Wednesday, October 17, 2007
Celebrating Halloween: My top 10 scariest films
In honor of Halloween, my favorite holiday of the year, I'm offering my top 10 scariest movies of all time. These aren't necessarily my favorite horror films, but are the ones that either chilled, disturbed, or downright scared the hell out of me.
1. Jaws. Still the scariest film I've ever seen, Jaws forever ruined my ability to swim in the ocean. Heck, if I make the mistake of thinking of the opening scene when swimming over my head in fresh water, I feel uneasy.
2. Alien. Despite its sci-fi trappings, Alien succeeds as a horror film because, frankly, the Nostromo is basically a big floating haunted house in space, and the alien is the ultimate stalker. Between the chest-bursting dinner scene and the guy with the spider-thing attached to his face, Alien has me convinced that I want no part of any beings from space, no matter what E.T. taught me. It's sequel, Aliens, was awesome too, though it succeeds more as an action film.
3. The Ring. I thought I was done getting scared at films as a grown man until I watched The Ring (the American version, not the Japanese original). Samara's awful disjoined movement, long, face-concealing black hair, and hate-filled eyes are terrifying, and the awful looks of her victim's faces still haunt me at night.
4. The Shining. The twin girls. The woman in room 213. Jack Nicholson's madness and axe-work. The isolation of the Overlook. Director Stanley Kubrick's studied, unflinching camera work showing it all. These elements combine to make The Shining the best haunted-house movie ever.
5. Jacob's Ladder. While it's not a pure horror film, Jacob's Ladder succeeded in disturbing me like few movies ever have. Tim Robbins' portrayal of a traumatized Vietnam veteran leaves you wondering what horrors are real, and which are imagined, the result of his damaged psyche. Demons and other horrors crop up unexpectedly and forcefully and the effect of Robbins' slow descent into madness is suffocating.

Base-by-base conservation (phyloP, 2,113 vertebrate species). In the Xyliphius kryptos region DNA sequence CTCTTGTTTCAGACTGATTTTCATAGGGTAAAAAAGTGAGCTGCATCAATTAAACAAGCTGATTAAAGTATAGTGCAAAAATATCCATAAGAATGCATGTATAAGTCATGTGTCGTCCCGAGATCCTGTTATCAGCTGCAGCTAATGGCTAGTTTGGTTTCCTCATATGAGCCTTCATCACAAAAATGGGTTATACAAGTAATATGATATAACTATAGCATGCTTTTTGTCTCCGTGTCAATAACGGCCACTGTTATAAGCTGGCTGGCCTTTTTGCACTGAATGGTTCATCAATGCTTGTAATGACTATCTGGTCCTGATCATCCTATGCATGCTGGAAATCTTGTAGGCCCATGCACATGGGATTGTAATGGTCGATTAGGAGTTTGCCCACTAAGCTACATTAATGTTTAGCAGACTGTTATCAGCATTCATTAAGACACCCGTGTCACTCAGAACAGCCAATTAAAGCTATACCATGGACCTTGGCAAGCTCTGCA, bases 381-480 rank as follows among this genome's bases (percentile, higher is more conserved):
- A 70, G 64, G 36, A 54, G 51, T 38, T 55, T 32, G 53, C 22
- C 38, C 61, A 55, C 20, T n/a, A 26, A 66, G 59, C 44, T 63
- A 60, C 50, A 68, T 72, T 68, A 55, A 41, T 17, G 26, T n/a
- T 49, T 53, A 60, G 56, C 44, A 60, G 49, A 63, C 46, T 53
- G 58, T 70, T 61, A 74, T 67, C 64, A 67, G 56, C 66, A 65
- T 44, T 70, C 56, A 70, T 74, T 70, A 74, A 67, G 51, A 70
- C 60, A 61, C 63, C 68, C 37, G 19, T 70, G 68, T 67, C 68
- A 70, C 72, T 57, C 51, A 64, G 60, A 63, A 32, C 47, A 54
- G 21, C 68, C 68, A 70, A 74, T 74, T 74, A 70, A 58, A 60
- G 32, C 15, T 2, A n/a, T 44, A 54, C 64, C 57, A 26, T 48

6. Dawn of the Dead (original). Before the credits were rolling, I was already making preparations for the zombie holocaust I knew was coming. Dawn of the Dead has some shocking scenes of gore and nasty, rotting zombies, but more terrifying still is the quick collapse of society and the monsters that men become when order breaks down. The 2004 (?) remake works too--while it loses some of the feeling of dread of the original, the running zombies are quite a shock.
7. Psycho. I finally got around to watching Psycho a few years ago after reading about it on so many "scariest film ever" lists, and despite its age and now-cliched elements, Psycho remains a scary movie. The shower scene still works, and Norman Bates' transformation at the end literally sent shivers down my spine.
8. The Exorcist. I don't know whether a studio could get away with making a film like The Exorcist today. The horrors inflicted on child actor Linda Blair are shocking, particularly what she does with the crucifix (that's all I'm going to say about that). In addition to the pea-soup gross out stuff, there's a whole lot of disturbing images and themes in The Exorcist that continue to haunt my dreams. That flashing pale-white demon face? Brrr.
9. The Texas Chainsaw Massacre. This film is just flat-out vile from start to finish, so naturally I like it. From the decomposing corpses in the opening credits, to the psychotic hitchhiker who cuts himself with a razor blade, to the chainsaw killings and hammer bludgeonings, to the corpse and bone-strewn house inspired by the real-life home of mass-murderer Ed Gein, this film is unrelenting grue, horror, and terror.
10. Silence of the Lambs. Another film like Jacob's Ladder that's more suspense than horror, Silence of the Lambs nevertheless is downright disturbing. As great as Anthony Hopkins' portrayal of Hannibal Lector was and is, the dude who played Buffalo Bill ("It puts the lotion on its skin") gets major props for playing one of the sickest, most realistic murderers in movie history. Silence of the Lambs conveys horror without even showing it--just listening to Lector's horrors (biting out a nurse's tongue and noshing on her face without a change in his pulse?) is enough.